Jon Peddie Research analyst Alex Herrera says HP has retaken the lead among workstation vendors.
The workstation market continues to recover from recessionary lows, setting a record for units shipped during the fourth quarter of 2010. Completing analysis of the workstation and professional graphics market for the fourth quarter, Jon Peddie Research senior analyst Alex Herrera reports the industry shipped 903,700 workstations, a 6.4% sequential gain from the previous quarter.
Herrera says continued tempered growth should help reduce the potential for another dip in the workstation market, a dip the related market for professional graphics couldn’t avoid in the previous quarter. Workstation-class GPUs had bounced back far more strongly than workstations in the first half of 2010, but suffered from a case of indigestion in the second half as OEM orders for GPUs appeared to run a bit too fast for actual demand.
With professional graphics shipments most often a short-term prognosticator for the fortunes of workstations, the former’s recent history raised concern we might see the latter experience its own double-dip. But with numbers for Q3 and Q4 coming in more restrained, Herrera is more optimistic that workstations will avoid a second sustained, non-cyclical drop in the near term.
HP regains the top spot
HP and Dell spent several previous quarters jostling for market leadership, each taking a turn with slim volume leads, with neither seizing a sustainable advantage over the other. HP, which just five years ago trailed Dell by nearly 12 percentage points, had steadily closed the gap and over the last two quarters again managed to edge out its rival.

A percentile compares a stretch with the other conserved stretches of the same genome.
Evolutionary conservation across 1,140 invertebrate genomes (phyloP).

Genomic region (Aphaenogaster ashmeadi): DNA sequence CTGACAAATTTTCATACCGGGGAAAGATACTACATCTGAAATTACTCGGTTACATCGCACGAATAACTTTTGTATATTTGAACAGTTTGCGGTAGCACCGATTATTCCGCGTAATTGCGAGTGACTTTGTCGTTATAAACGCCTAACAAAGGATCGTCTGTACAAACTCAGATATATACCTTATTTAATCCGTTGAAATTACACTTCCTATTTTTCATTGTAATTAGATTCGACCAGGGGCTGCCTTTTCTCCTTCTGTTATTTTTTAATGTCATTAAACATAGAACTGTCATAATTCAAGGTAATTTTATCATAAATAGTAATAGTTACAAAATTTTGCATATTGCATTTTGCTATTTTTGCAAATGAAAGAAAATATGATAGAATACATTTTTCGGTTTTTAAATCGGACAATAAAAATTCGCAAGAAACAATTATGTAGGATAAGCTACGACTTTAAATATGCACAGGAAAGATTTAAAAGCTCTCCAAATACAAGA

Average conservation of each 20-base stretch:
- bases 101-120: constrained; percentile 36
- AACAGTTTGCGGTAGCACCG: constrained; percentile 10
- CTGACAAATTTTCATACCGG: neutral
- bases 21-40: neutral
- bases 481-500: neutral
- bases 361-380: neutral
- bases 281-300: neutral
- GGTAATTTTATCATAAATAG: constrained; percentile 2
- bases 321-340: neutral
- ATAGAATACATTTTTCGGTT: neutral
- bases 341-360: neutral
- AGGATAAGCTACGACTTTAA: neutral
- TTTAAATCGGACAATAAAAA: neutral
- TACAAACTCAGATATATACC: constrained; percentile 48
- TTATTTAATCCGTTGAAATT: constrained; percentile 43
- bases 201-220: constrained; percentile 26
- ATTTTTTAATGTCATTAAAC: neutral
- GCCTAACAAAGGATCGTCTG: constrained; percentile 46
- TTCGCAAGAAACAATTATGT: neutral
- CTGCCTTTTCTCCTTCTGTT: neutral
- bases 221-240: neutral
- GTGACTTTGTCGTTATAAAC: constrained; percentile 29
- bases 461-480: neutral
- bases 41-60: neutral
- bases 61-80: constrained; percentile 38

But this time, HP’s surge appears more vigorous, with the company in Q4 taking four points more volume share than the former number one (41.3% and 37.2% , respectively). Herrera believes this time HP’s advantage won’t be short-lived, but instead represents a long-term changing of the guard at the top of the workstation market.
Pro graphics market flat
The third quarter decline in professional graphics units was followed by a flat Q4, with Nvidia and AMD combining to ship around 1.1 million units. But while a lack of growth would normally be disappointing, in the context of the previous quarters, some temporary sluggishness isn’t all bad. Rather, Herrera sees the stability as a sign the sell-in and sell-out rates are reaching a healthier equilibrium and should set the stage for a resumption of growth in the first quarter numbers for 2011, especially considering the industry has been gearing for a host of new high-volume entry-class models based on Intel’s new Sandy Bridge generation of processors.
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